Skip to main content

The Demise of Shows

As the demand for more carnival rides grew, the demand for shows which once dominated the carnival lots began to wane.

A small young girl stands in front of a large entrance to the carnival midway Frolic Land, there are not many other people around

Frolic-Land, Circa 1960s


Black and white photo of a few people gathered around a kiddie ride, sign for ride reads Jimmie's Auto Ride, there is also a sign that says Special Kiddies Day five cents

Carnival Kiddie Ride, Circa 1960s

In the past, the carnival was the place to experience exotic and mysterious things. Daredevils, magicians, snake charmers, lion tamers, human marvels, fortune tellers and burlesque dancers made the carnival a can’t miss attraction. The introduction of radio (1920s) and television (1952) in Canada opened up the world to people in their living rooms.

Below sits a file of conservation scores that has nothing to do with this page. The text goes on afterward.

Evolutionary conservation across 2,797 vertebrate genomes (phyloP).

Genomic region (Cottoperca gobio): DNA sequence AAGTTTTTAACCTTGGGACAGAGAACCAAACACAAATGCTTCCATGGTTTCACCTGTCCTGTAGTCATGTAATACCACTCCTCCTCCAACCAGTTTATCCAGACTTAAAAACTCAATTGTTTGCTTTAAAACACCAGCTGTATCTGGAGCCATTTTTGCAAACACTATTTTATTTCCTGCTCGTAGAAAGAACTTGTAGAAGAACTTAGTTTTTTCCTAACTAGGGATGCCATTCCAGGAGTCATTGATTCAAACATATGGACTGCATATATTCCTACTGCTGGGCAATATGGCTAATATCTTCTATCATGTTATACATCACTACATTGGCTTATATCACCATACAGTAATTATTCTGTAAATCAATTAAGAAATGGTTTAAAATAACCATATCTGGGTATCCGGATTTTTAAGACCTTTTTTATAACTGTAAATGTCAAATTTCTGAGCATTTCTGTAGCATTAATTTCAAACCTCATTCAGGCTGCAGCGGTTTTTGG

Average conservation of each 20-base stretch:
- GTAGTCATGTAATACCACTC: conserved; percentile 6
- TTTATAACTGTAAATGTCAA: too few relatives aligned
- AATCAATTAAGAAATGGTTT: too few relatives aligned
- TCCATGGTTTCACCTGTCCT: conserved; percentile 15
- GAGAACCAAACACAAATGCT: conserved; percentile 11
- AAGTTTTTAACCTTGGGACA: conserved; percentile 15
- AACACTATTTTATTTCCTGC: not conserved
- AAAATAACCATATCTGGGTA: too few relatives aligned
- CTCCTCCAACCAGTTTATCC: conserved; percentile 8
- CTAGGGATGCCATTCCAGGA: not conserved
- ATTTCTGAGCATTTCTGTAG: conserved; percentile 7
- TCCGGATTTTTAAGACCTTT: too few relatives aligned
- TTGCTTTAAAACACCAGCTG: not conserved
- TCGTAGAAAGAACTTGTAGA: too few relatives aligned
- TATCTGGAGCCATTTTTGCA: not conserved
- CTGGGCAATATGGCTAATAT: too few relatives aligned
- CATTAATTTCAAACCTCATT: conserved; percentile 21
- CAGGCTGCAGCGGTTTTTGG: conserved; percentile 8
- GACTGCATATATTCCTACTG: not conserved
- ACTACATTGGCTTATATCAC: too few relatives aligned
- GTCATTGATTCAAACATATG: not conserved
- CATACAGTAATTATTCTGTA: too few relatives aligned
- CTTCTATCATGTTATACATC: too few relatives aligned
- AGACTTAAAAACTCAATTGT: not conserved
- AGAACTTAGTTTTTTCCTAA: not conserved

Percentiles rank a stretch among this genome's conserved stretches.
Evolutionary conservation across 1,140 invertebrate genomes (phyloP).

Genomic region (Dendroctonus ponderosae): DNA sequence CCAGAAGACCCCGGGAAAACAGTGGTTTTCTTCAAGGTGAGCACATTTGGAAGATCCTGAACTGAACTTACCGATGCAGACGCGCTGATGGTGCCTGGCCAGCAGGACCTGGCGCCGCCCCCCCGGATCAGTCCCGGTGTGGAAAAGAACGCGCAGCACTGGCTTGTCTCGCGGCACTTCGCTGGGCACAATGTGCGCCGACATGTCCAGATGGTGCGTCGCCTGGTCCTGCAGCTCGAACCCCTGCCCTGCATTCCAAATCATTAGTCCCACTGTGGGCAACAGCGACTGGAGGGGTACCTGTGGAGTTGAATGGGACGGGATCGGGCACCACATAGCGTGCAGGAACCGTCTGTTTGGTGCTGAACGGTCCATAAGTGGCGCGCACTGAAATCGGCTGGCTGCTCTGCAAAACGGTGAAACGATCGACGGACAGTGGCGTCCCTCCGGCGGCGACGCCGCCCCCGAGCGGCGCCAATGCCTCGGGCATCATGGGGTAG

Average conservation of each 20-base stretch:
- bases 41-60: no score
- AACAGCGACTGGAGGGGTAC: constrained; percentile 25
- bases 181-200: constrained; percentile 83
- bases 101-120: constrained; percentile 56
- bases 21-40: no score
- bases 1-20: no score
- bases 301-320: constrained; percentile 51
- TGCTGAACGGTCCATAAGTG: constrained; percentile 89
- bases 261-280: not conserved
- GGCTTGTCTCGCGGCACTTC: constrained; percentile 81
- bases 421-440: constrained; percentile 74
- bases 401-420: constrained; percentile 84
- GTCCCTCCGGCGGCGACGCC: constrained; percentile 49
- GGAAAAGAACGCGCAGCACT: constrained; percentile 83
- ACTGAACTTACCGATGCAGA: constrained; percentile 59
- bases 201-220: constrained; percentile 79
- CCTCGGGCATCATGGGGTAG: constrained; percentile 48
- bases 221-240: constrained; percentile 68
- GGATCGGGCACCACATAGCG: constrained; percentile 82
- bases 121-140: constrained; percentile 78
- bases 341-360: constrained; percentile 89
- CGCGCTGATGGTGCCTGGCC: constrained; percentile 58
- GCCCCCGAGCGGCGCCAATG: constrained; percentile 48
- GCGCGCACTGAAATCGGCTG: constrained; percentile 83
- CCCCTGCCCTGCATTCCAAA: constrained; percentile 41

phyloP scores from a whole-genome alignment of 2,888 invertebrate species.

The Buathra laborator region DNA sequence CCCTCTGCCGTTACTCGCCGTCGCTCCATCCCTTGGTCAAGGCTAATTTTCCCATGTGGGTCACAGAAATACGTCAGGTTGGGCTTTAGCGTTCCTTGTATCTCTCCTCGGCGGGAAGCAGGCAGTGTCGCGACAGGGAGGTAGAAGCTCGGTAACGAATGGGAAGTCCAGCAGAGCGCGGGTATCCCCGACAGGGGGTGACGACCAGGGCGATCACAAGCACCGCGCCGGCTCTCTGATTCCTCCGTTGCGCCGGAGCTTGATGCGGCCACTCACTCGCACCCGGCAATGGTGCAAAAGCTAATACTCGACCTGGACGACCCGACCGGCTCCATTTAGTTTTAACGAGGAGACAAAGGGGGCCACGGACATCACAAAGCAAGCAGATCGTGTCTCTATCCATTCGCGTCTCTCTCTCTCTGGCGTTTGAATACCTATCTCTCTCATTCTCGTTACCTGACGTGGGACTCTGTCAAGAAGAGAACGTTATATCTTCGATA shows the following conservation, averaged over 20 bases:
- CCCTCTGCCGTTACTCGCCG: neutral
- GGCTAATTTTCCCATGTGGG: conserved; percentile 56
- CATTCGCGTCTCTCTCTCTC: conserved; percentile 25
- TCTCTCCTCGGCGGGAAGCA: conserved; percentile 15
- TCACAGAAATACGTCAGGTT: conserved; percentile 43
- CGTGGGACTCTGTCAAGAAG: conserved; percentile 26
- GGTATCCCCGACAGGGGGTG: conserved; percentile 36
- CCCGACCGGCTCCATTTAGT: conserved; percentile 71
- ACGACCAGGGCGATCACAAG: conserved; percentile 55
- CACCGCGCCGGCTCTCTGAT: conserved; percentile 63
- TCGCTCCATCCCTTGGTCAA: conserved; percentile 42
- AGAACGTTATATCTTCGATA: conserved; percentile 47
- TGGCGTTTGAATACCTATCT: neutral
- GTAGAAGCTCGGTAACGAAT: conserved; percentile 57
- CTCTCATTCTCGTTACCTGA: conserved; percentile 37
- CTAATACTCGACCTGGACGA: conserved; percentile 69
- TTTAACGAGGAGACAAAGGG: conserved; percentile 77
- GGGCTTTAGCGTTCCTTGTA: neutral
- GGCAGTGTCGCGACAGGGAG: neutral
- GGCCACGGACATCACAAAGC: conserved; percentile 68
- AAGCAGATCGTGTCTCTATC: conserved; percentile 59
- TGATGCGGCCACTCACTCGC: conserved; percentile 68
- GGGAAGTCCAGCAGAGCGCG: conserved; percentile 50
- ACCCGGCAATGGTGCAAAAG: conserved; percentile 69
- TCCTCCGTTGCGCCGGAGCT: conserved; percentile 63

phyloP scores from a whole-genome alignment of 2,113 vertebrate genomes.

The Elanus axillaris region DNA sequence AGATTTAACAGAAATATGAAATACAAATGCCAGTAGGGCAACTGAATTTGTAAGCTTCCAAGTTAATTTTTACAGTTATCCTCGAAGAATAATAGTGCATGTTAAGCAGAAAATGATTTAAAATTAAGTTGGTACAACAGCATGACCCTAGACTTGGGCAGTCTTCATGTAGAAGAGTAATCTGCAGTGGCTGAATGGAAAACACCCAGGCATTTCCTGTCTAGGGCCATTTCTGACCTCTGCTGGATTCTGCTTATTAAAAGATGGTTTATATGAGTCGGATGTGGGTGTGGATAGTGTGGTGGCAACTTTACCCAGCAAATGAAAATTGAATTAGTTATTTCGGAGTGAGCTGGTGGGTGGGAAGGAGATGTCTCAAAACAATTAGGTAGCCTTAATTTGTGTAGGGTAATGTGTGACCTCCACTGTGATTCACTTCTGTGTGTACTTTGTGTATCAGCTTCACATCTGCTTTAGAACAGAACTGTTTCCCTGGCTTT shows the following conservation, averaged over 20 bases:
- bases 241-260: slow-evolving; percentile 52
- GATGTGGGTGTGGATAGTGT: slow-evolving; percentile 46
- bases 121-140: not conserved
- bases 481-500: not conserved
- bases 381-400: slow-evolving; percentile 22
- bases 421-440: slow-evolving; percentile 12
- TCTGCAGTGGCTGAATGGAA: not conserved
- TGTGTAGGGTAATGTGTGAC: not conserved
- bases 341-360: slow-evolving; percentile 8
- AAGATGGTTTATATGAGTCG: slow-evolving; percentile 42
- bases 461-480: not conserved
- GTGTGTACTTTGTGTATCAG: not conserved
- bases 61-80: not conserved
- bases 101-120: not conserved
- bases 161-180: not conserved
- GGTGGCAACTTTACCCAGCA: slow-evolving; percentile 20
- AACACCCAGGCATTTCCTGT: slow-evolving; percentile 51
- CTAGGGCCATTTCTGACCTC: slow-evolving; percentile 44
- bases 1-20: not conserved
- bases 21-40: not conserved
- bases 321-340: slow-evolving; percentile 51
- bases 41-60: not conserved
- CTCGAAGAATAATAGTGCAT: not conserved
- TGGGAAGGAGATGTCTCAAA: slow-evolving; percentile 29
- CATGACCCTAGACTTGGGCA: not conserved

A carnival sideshow entrance for an exotic animal show, title reads Safari, there are painted banners depicting several kinds of exotic animals, and admission is advertised as 25 cents

Entrance to Bingo’s ‘Jungle Safari’ Bannerline, Circa 1948

Social norms were changing as well. The display of freaks or anatomical wonders was becoming less acceptable. The geek show is an example of how showmen tried to change with the times. Geeks were portrayed as simpletons or wild men who performed horrific and squeamish acts. During the 1950s geek shows were designed as drug abuse shows which portrayed how drugs turned everyday people into monsters.

Economically, housing, feeding, transporting and paying a cast and crew was becoming much more expensive than during the first fifty years of carnival history. It was harder to draw a crowd and more expensive to run a show.

Audio clip with transcript: “Difficulties with Money During the Off Season”

Patty Conklin summed it up best. “Give the people what they want, not what you think they want”.

Bingo and Jackie were working on a new plan.